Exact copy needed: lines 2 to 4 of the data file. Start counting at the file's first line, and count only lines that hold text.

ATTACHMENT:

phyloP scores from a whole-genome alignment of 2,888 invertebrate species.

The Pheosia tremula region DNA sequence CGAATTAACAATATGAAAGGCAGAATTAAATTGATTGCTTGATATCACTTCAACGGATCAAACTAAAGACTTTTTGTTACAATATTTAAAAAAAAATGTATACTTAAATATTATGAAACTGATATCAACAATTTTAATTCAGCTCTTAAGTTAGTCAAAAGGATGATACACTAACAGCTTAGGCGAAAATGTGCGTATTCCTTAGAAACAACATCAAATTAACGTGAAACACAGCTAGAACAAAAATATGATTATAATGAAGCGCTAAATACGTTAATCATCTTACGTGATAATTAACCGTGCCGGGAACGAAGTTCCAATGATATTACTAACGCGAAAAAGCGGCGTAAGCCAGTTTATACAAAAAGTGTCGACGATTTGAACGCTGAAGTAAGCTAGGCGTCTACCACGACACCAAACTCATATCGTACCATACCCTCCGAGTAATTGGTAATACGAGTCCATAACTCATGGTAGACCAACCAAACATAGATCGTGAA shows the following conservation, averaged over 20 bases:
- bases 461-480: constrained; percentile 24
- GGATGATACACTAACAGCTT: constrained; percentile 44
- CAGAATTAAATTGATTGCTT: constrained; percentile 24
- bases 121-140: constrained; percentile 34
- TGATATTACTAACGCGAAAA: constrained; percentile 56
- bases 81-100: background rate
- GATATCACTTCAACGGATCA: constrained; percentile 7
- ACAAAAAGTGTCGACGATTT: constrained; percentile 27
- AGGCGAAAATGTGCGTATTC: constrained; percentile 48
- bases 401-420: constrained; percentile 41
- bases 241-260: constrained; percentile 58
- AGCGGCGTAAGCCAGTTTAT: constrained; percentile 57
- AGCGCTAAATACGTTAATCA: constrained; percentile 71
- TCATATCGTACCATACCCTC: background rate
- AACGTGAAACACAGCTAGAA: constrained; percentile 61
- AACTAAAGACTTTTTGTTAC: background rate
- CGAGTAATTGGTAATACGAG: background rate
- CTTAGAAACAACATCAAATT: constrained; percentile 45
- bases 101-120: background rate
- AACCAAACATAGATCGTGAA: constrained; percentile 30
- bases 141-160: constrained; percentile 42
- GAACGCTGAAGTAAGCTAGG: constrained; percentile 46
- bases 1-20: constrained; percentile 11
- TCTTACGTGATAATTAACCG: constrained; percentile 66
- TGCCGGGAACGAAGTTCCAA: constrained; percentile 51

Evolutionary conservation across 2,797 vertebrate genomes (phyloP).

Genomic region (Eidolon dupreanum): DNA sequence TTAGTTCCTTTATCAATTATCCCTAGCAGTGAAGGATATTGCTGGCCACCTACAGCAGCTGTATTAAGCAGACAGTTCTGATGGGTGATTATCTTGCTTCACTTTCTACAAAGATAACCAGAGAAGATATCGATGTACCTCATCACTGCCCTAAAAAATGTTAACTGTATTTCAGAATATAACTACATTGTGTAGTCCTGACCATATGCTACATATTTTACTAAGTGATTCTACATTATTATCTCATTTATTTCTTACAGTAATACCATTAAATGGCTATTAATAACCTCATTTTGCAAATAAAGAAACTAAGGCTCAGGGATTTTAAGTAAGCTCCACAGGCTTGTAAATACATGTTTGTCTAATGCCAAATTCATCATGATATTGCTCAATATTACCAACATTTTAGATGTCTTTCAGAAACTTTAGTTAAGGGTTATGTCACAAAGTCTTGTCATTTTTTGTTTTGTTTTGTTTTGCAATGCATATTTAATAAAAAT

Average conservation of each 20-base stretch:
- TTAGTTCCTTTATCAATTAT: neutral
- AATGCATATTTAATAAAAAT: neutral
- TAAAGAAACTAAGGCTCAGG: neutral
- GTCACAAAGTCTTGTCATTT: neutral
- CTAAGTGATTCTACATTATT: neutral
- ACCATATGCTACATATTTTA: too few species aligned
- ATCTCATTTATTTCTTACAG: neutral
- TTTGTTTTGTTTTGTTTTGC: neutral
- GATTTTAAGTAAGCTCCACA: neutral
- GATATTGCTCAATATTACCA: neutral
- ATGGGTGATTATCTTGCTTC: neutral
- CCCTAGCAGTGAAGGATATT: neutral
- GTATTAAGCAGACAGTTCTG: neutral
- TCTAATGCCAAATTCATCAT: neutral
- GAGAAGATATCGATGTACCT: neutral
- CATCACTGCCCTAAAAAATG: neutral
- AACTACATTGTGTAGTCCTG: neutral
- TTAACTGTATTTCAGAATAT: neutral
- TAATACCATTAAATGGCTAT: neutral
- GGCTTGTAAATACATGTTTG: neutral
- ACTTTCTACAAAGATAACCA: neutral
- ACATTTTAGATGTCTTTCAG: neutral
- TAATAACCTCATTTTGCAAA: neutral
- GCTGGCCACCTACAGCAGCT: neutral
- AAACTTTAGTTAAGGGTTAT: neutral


The Pheosia tremula region DNA sequence CGAATTAACAATATGAAAGGCAGAATTAAATTGATTGCTTGATATCACTTCAACGGATCAAACTAAAGACTTTTTGTTACAATATTTAAAAAAAAATGTATACTTAAATATTATGAAACTGATATCAACAATTTTAATTCAGCTCTTAAGTTAGTCAAAAGGATGATACACTAACAGCTTAGGCGAAAATGTGCGTATTCCTTAGAAACAACATCAAATTAACGTGAAACACAGCTAGAACAAAAATATGATTATAATGAAGCGCTAAATACGTTAATCATCTTACGTGATAATTAACCGTGCCGGGAACGAAGTTCCAATGATATTACTAACGCGAAAAAGCGGCGTAAGCCAGTTTATACAAAAAGTGTCGACGATTTGAACGCTGAAGTAAGCTAGGCGTCTACCACGACACCAAACTCATATCGTACCATACCCTCCGAGTAATTGGTAATACGAGTCCATAACTCATGGTAGACCAACCAAACATAGATCGTGAA shows the following conservation, averaged over 20 bases:
- bases 461-480: constrained; percentile 24
- GGATGATACACTAACAGCTT: constrained; percentile 44